By Jesse Marx
By Chris Parker
By Jake Rossen
By Jesse Marx
By Michelle LeBow
By Alleen Brown
By Maggie LaMaack
By CP Staff
Dolan: The culture has changed. Predominantly the complaints we get today on police is how they treated me and what they said. Thirty years ago it was they broke my leg, they busted my head, they threw me in the hospital. That aspect has changed. Most cops today are educated. Most all of them have four-year degrees or more. And citizens in general are more educated. And there has been a lot of progress. In Jordan, a majority of what we see out there, on a day-to-day, is very good. We're talking about the recent incident where a one-year-old was shot. Citizens came forward because they were confident to come out and talk about what they saw. That wouldn't have happened last year.
City Pages: How many of the people causing trouble are neighborhood residents, and how many are people who have come in from outside?
Dolan: My top ten for the north side, half of them live in Brooklyn Center. They may have been from the city originally, but they reside in Brooklyn Center. And a lot of our buyers are coming in from the suburbs. So yeah, it is a metro area issue, not just a north side issue.
City Pages: You hear all this Chicago and Gary talk about dealers. Is that overblown?
Dolan: No, it's not. It is a problem here every summer because every summer we get an influx of people here from there. And when it gets cold, a lot of them decide to go somewhere else.
Gross: Another one of the complaints that we get, and I call it the flip side of police brutality, is not enough police officers--withholding resources from certain areas and creating sort of crime containment areas where it is okay for people to do some stuff because it keeps them out of Kenwood and the other nicey, whitey neighborhoods. It sounds like you know who the problem people are. Is it a matter of going in and cleaning up the people you have pretty much identified? Will that solve it?
Dolan: We are no longer able to "clean up." My precinct makes about 400 arrests a week. Arrests aren't the answer. It takes a whole gamut of things that have to be done to clean up a corner. The laws have changed. It has become very complicated for the guys in blue out there.
Gross: But people tell us that they stand out there and document things. And you say your group has done it, other people have said they take pictures. What is the problem with just going out and arresting those people?
Dolan: It doesn't give me probable cause and it doesn't even give me reasonable suspicion. We don't know what's in those bags that they are selling; we don't know what is in those hand-to-hand transactions. It doesn't carry any water anymore. Thirty years ago it did.
City Pages: But it almost seems with a lot of these guys a rap sheet is a point of pride now. It is not even a deterrent to arrest these people.
Dolan: Unfortunately all it takes is one felony arrest to make you a second-class citizen in this country. Once you've made that step...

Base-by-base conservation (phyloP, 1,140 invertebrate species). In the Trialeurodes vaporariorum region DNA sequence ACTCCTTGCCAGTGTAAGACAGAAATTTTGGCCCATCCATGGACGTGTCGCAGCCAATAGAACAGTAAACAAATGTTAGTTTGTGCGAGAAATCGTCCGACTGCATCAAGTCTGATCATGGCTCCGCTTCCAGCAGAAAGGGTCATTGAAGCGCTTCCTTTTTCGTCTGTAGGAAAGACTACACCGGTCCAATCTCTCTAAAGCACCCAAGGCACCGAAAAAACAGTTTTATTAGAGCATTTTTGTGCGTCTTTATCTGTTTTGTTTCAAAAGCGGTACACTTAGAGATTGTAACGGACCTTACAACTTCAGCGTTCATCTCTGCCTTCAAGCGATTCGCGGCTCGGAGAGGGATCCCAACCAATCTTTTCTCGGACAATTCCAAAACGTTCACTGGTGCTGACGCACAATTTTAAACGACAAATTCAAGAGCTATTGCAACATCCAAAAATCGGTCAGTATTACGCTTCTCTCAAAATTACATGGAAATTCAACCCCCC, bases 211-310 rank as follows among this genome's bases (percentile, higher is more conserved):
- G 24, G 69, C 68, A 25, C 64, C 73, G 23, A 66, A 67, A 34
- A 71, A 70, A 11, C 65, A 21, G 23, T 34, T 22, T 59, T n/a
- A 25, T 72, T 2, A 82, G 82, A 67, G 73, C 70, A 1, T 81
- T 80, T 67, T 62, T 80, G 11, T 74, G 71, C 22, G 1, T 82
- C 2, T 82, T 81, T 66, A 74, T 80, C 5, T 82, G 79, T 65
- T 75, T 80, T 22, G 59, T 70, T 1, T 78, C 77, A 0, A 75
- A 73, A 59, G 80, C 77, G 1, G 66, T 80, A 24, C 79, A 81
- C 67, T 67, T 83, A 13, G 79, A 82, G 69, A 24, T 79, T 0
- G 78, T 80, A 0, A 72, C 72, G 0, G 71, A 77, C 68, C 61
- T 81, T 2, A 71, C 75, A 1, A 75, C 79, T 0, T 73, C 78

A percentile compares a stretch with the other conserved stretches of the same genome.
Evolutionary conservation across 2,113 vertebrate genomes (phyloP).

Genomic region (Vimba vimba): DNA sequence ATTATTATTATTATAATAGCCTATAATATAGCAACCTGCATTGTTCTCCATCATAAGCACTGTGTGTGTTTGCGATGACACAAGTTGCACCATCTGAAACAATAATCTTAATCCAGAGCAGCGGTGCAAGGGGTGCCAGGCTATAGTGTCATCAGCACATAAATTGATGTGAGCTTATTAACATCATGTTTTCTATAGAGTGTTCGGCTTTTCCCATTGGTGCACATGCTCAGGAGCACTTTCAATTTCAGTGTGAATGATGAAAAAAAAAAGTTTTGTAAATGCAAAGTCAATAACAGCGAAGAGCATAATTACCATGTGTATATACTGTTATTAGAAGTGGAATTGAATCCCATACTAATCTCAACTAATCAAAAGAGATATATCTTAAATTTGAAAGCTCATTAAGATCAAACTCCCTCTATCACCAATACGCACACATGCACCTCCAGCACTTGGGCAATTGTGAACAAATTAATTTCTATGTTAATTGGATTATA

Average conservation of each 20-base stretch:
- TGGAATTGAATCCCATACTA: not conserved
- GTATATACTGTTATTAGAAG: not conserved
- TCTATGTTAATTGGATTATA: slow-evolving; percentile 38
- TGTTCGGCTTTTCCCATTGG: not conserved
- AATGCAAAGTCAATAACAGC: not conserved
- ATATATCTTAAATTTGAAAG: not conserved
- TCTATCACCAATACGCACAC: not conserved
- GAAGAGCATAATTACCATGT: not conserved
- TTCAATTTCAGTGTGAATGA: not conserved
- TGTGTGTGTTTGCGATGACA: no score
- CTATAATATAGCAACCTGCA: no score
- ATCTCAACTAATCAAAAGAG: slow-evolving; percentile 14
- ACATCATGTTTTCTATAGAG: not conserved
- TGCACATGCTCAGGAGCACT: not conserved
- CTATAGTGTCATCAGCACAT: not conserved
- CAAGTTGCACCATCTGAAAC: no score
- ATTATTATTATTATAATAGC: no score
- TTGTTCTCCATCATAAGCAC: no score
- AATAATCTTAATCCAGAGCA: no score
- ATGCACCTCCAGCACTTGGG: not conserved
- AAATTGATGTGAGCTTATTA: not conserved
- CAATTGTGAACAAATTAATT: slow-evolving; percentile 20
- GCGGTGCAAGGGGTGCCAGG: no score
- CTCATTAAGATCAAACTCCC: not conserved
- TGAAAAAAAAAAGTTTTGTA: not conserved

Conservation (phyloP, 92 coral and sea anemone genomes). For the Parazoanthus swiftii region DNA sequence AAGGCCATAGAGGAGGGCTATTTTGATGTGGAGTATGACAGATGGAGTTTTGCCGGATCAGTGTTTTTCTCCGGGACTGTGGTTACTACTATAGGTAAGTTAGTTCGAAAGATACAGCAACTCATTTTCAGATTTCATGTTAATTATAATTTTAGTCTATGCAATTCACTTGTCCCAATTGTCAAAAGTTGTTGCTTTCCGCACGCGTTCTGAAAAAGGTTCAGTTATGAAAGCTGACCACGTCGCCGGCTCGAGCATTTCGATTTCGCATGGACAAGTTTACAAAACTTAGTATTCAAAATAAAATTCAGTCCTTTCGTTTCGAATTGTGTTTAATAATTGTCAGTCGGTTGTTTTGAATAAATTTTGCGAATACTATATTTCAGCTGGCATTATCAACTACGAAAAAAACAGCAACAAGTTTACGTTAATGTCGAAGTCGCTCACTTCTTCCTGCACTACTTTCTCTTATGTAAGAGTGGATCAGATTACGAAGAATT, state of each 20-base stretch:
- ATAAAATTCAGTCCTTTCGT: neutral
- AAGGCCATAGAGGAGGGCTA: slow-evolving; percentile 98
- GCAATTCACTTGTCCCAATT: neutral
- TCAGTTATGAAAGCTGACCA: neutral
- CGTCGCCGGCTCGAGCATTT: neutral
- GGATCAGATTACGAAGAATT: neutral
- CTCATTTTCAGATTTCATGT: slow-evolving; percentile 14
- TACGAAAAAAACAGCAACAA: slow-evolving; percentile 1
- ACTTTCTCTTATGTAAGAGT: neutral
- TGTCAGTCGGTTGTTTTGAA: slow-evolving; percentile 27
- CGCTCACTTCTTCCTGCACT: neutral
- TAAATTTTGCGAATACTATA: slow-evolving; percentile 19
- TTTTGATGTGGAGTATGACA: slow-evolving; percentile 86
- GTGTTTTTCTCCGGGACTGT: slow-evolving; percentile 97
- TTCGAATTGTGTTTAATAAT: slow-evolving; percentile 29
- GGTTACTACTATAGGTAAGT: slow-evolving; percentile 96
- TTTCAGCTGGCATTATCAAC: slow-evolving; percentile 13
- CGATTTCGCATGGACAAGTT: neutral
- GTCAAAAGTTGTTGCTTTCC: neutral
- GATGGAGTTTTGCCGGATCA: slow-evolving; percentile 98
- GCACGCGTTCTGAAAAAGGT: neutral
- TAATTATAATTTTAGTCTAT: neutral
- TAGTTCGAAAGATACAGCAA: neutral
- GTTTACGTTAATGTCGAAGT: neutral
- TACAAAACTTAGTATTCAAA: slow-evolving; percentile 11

Oates: We should talk about expungement [of one's criminal record] in certain instances. It is a form of slavery. Because once you have a felony, you're done.
City Pages: You can't vote. You have trouble finding a place to rent.
Johnson Lee: I was in a meeting last week and we were talking about re-entry, about the influx of all these people who are coming out of prisons. I want to create something called the No Entry Project. All these individuals were once young. We need to start catching them before they turn that curve. And in brainstorming, we thought about there might be a way to get some of our athletes connected. We get a lot of these major sports figures, who grew up in the projects. And you know what? They take them to the suburbs. The suburban people have the marketing folks create most of their opportunities out in the suburbs to deal with the suburban kids, and our kids get minimal or very little access to them. We've even gotten to the point where we have said, "We don't need any of your money; just come and read to the kids. Hang out with them." We need something like a No Entry Project, so we can start dealing with things at the root.
Dolan: Well, we don't get a lot of attention on the north side. One of the things that has changed is, we have it now. It is something we need to take advantage of.
Johnson Lee: Yes. And capitalize on it.
No politician in local memory has been as closely identified with a single neighborhood as Don Samuels is with Jordan on Minneapolis's north side. Samuels's grassroots activism before and after last summer's melee in Jordan helped propel him to an upset victory over DFL-endorsee Olin Moore in the 3rd Ward City Council race last February. And after a series of shootings in the neighborhood last month, Samuels announced a high-profile fast and round-the-clock vigil (at a tent pitched in Jordan's community gardens) to protest the lack of resources required to combat violence in his community. The tactic prompted Governor Pawlenty to assign a dozen state patrol officers to work with Minneapolis police throughout the city over the next few weeks, further raising Samuels's profile and lending additional credence to his pull as a voice for the beleaguered neighborhood where he has lived for six years.